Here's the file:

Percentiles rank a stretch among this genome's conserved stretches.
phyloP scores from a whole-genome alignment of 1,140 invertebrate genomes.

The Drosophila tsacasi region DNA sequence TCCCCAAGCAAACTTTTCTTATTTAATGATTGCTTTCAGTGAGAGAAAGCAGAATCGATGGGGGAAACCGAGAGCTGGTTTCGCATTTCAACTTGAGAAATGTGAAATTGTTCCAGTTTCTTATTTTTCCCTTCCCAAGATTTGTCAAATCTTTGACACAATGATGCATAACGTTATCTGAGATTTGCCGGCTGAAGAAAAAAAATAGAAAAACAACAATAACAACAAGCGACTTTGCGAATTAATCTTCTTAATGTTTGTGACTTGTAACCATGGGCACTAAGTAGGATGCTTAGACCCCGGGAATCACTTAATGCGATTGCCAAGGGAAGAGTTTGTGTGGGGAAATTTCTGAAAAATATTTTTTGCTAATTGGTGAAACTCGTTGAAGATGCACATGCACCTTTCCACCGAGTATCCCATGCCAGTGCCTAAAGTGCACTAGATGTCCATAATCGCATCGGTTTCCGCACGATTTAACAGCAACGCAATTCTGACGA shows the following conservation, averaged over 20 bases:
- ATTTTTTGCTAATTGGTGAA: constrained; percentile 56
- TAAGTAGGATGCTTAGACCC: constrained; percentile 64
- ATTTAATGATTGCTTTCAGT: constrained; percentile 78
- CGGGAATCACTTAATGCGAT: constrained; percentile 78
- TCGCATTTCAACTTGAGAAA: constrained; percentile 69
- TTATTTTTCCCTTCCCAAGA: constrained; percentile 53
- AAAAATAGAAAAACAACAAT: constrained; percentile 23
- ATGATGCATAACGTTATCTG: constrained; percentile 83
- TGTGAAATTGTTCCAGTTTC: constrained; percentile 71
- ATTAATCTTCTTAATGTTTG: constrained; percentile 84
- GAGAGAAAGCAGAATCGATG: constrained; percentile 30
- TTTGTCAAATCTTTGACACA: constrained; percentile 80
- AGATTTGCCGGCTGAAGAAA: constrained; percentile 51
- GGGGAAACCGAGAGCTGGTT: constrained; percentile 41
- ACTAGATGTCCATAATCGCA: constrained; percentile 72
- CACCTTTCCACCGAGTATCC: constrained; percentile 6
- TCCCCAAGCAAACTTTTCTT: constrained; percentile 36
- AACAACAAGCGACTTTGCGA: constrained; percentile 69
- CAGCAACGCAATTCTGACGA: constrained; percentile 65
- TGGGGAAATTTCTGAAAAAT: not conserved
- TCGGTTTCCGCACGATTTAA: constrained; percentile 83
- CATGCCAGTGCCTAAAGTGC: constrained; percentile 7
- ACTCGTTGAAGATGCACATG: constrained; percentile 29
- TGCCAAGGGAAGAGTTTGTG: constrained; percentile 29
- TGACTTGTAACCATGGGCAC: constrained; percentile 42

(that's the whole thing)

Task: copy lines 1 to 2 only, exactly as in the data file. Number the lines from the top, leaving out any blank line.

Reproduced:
Percentiles rank a stretch among this genome's conserved stretches.
phyloP scores from a whole-genome alignment of 1,140 invertebrate genomes.